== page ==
It sounds appealing -- and a nice way to supplement income renting out part of your home, or perhaps you have a rental property and you'd like to offer it as a short-term rental instead of leasing for a longer term...People visit Sacramento, right? But as a property owner, what are the local rules? Well, right now the rules differ all over our Sacramento region.
City of Sacramento: for properties within the city limits, the City requires owners to obtain a Short-Term Vacation Rental Permit and pay a fee of $125. Owners must also collect and remit 12% Transient Occupancy Tax (TOT). And there is a different set of parameters if you are renting out space in your own primary residence, versus renting out a vacant/non-primary residence (such as a 90 days per year limit).
County of Sacramento: for properties within the unincorporated areas of the county (like Antelope, Arden, Orangevale, Fair Oaks, Carmichael, other non-city Sacramento areas, etc.), the county requires owners to obtain a Vacation Rental Permit and pay a fee of $270.66. Owners must also collect and remit 12% TOT. The county does not allow short-term rental of vacant/non-primary residence property.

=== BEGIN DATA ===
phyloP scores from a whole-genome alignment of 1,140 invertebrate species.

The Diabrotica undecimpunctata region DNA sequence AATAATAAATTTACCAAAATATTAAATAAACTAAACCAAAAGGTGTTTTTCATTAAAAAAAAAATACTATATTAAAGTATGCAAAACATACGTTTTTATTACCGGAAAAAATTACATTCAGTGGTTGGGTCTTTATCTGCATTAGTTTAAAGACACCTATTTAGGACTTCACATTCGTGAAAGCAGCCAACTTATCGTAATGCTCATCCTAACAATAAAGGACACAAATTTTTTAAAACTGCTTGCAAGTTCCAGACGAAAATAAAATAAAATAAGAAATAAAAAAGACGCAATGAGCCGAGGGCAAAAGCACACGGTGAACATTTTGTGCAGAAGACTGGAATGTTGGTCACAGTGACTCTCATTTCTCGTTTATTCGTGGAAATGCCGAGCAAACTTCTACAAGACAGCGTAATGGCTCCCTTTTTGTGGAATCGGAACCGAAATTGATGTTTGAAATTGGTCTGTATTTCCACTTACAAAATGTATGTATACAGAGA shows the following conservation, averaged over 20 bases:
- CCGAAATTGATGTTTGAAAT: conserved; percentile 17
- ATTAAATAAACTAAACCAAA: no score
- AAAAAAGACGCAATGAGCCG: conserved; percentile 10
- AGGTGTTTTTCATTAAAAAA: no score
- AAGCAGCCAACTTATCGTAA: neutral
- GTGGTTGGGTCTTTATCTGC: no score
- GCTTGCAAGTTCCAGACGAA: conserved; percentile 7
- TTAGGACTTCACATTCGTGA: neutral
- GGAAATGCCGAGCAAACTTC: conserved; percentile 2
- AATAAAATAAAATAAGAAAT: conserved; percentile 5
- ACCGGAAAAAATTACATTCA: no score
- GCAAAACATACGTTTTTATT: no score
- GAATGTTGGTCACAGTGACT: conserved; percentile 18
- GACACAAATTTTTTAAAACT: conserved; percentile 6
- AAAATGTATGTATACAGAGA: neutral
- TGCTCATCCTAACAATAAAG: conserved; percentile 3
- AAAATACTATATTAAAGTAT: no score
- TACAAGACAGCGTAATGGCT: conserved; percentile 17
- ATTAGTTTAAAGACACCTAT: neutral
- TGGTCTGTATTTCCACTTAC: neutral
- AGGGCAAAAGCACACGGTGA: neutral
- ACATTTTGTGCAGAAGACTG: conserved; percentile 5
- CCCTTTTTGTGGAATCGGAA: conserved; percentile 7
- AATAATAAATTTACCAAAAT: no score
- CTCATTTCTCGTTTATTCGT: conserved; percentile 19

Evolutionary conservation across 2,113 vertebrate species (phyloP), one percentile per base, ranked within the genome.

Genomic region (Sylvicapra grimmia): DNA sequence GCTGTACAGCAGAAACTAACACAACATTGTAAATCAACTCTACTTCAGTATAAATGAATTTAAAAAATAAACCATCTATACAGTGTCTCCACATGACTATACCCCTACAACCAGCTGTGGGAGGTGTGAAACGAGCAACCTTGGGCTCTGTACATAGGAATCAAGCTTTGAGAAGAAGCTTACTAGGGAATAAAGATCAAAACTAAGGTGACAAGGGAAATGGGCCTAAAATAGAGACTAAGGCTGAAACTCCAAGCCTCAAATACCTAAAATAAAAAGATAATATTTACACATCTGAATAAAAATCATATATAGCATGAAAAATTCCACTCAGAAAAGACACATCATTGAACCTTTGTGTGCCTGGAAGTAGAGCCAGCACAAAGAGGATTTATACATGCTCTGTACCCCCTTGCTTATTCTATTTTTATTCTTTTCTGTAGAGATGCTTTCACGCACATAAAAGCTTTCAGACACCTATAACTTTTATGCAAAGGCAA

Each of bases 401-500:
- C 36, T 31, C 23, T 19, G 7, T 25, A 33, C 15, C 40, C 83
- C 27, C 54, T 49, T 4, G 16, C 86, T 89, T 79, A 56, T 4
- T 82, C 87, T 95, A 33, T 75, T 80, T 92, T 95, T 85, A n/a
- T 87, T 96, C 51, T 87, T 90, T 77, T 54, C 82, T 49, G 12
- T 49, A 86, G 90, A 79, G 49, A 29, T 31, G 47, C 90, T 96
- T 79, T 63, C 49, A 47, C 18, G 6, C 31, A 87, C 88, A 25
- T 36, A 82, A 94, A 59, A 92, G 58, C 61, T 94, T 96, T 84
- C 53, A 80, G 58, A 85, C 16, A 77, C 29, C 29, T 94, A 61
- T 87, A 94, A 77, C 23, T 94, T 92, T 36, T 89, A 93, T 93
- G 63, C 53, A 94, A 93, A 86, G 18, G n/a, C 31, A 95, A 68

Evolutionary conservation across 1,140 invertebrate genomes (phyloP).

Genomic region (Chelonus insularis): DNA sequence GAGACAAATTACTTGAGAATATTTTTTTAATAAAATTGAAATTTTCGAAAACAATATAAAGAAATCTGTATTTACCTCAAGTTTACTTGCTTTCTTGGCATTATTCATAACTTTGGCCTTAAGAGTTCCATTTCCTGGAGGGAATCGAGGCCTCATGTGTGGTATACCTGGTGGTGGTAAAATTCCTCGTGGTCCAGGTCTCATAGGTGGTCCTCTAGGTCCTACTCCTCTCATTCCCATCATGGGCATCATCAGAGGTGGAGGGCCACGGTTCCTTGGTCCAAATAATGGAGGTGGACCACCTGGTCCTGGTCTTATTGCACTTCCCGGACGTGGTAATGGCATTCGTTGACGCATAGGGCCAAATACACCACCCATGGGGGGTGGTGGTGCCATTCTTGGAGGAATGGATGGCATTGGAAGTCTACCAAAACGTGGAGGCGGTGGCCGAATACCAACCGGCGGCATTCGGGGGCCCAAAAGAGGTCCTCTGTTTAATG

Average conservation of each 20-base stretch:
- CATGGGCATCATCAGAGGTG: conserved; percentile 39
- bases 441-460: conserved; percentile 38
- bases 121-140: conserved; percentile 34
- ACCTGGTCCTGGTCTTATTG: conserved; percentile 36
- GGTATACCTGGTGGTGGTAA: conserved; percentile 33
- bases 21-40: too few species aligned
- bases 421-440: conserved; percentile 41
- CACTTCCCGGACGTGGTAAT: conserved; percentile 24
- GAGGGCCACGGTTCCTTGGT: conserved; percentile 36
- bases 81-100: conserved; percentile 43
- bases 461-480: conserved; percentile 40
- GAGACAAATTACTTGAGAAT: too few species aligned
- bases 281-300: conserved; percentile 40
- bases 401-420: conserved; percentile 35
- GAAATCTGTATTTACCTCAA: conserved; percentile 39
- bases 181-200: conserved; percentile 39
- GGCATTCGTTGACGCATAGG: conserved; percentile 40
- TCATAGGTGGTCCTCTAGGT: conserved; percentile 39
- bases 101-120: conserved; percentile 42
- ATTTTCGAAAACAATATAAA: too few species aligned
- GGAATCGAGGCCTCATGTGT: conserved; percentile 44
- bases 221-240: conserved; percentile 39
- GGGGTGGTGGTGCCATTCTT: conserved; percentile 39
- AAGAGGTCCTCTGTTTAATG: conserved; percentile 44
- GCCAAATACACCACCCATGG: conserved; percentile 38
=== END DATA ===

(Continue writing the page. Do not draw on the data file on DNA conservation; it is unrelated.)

City of Galt: it seems there is no specific ordinance regarding short-term rentals within the city limits, however if you own any Galt rental property you are required to get a business license from the city. They also require TOT.
The Cities of Citrus Heights, Folsom, Elk Grove, and Rancho Cordova all require collection and remittance of TOT, however it seems they have no specific policies governing short-term rentals right now. You may want to defer to the county's policies here.
Keep in mind that just because the city or county may allow short-term rentals, if your property is located in a Homeowners Association (HOA), the HOA may specifically prohibit short-term rentals. I have started to see this in a number of HOA documents for my transactions. Also, speaking with a local insurance agent, be sure that your property insurance policy covers this sort of activity. Most policies specifically exclude coverage for short-term rentals.
|New Listing - 952 Q Street, Sacramento, CA 95811|